Dog’s don’t normally wink… or do they? If your dog has started squinting or winking at you then you might be wondering why. Here we explore all of the possible reasons.

Dog eye basics

Dogs are like us in that they communicate through facial expressions as well as through other means. Subtle eye movements can indicate fear, submission, dominance, playfulness, and everything in between. However, it is also worth remembering that winking or blinking could actually be a sign of discomfort. Medical conditions affecting the eyes could cause them to be sore, making your dog hold them shut.

Canine blepharospasm

Blepharospasm describes an unconscious spasm of the eyelids. This causes your dog to hold his eye shut or squint as part of a reflex action in response to pain and inflammation. The eyelids may also twitch or rapidly blink. Your dog has no control over this and symptoms usually linger, as opposed to your dog doing a one-off playful wink.

Quite often blepharospasm is accompanied by other clinical signs such as a discharge from the affected eye, inflammation of the eye itself, and discomfort that causes your dog to rub at his face. Your dog will require veterinary attention if he has blepharospasm, as eye problems can deteriorate rapidly without prompt treatment.

Why does my dog wink at me?

There are many reasons why your dog might be winking at you, including the following:


1. Health/medical concerns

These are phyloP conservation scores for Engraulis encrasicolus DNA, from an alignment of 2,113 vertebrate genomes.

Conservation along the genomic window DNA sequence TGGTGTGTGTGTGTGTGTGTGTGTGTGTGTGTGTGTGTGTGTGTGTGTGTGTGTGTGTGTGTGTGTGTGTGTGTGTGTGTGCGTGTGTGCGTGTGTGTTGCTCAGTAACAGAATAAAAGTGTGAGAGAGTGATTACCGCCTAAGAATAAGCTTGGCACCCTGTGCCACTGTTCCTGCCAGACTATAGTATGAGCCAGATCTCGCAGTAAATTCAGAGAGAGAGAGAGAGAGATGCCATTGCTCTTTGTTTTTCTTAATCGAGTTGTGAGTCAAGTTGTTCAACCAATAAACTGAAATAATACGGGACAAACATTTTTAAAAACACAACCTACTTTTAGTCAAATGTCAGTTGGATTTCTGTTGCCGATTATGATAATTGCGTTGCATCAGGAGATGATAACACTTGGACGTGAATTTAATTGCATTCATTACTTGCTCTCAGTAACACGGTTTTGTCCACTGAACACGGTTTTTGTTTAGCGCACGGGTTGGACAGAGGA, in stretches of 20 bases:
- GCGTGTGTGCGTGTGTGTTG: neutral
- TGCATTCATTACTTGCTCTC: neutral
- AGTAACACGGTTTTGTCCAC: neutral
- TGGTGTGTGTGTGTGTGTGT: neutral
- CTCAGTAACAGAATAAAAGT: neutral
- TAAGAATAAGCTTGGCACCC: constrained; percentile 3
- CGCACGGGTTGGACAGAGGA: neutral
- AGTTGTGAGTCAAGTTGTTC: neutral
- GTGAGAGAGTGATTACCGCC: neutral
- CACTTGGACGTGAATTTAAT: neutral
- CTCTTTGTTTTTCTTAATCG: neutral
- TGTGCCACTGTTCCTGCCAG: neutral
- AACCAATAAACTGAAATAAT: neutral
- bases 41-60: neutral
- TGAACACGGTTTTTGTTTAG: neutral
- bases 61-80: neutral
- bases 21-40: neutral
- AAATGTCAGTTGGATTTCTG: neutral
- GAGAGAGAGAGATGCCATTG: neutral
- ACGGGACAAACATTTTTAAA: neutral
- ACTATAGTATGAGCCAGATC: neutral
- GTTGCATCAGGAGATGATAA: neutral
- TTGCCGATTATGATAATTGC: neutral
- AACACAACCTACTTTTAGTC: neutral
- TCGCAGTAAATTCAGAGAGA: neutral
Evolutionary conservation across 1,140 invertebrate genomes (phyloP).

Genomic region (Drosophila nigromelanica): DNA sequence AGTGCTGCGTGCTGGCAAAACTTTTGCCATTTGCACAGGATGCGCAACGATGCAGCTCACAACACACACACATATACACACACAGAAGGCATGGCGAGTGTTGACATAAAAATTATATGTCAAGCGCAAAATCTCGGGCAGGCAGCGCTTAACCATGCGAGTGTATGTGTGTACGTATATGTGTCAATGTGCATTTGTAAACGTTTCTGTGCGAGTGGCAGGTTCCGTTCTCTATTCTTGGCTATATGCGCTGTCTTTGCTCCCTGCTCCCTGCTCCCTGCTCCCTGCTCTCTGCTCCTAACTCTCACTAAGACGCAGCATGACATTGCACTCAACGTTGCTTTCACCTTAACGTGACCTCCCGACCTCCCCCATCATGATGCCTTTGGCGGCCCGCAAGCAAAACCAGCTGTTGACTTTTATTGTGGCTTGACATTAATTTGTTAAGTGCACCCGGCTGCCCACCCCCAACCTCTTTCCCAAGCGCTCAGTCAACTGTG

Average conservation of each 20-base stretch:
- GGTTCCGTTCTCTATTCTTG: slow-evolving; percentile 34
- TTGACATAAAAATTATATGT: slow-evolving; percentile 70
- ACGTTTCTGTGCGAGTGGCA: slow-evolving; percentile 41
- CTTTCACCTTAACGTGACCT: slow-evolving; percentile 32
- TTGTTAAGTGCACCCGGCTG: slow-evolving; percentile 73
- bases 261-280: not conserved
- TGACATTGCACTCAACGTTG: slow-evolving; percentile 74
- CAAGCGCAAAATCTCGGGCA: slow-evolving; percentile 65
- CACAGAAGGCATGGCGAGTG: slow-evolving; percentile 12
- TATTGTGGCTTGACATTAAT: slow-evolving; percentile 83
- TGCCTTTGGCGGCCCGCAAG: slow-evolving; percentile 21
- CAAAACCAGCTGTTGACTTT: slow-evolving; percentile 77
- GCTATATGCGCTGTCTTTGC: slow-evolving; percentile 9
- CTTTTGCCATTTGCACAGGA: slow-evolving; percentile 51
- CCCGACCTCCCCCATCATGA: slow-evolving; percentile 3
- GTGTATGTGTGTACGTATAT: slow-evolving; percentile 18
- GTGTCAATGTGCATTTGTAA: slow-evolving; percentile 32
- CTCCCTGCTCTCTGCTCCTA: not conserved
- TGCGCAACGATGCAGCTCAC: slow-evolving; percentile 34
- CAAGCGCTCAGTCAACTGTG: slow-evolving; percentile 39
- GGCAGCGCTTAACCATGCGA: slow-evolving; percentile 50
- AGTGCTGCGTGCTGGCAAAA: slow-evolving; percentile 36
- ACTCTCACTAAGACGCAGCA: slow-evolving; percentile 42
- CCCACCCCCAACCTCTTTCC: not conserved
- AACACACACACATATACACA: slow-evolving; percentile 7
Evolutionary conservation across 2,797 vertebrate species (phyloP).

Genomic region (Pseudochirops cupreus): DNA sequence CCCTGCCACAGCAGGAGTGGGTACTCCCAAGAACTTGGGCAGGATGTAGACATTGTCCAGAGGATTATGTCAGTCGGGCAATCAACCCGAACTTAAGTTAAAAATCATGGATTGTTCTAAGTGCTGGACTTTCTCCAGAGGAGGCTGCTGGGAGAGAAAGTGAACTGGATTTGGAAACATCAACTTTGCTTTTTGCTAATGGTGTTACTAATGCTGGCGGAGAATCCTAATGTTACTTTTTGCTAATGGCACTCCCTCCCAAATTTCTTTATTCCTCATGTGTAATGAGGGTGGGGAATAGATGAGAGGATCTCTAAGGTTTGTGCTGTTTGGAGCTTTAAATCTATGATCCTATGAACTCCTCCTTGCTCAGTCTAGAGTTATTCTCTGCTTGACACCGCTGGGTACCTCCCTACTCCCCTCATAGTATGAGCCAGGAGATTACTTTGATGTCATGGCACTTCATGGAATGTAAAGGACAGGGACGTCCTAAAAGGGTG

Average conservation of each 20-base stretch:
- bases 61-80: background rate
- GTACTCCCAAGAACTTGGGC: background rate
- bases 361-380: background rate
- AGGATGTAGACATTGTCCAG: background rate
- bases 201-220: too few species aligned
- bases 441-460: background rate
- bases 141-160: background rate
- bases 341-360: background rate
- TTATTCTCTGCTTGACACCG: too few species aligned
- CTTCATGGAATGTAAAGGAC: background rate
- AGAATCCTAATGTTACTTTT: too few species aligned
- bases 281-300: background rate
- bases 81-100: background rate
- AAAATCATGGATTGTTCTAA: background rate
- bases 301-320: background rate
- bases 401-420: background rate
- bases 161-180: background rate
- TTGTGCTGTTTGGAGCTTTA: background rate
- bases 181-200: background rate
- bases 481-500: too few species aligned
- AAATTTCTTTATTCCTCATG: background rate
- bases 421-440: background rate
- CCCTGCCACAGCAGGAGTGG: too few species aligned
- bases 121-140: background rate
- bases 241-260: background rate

A variety of conditions may cause your dog to look as though they are winking. If his eye is irritated or sore then he may be winking more than usual or holding it shut due to blepharospasm. The following conditions could cause your dog to have an uncontrolled wink:


A condition where the eyelids are rolled slightly inwards, causing the eyelashes to rub against the surface of the eye. This can irritate the eye, leading to excessive tear production, and even eye ulcers. Surgery may be required to correct this condition.

Dry eyes

A condition called keratoconjunctivitis sicca (dry eye) can cause dogs to have sore, irritated, and sticky eyes. This is an autoimmune condition that causes a decrease in the volume of tears that the dog can produce. Medication in the form of eye drops and lubricants is usually required to keep this condition under control. If left untreated, your dog will be more prone to painful eye ulcers.

Eye ulcers

The surface of the eye (cornea) can be damaged causing pain and putting the eye at risk of secondary infection. This can happen through trauma (knocking the eye or accidentally rubbing it on something) or can be secondary to other conditions like entropion or dry eye. Eye ulcers are sore and will cause blepharospasm, making your dog look like they are winking.

Foreign body

Something trapped in your dog’s eye could cause them to wink excessively. Things like thorns, grass seeds, or splinters could become accidentally stuck in their eye. These could cause trauma to the surface of the eye, creating painful scratches or ulcers, or they could introduce infection. Some dogs may need sedating for the veterinarian to carefully extract the offending item.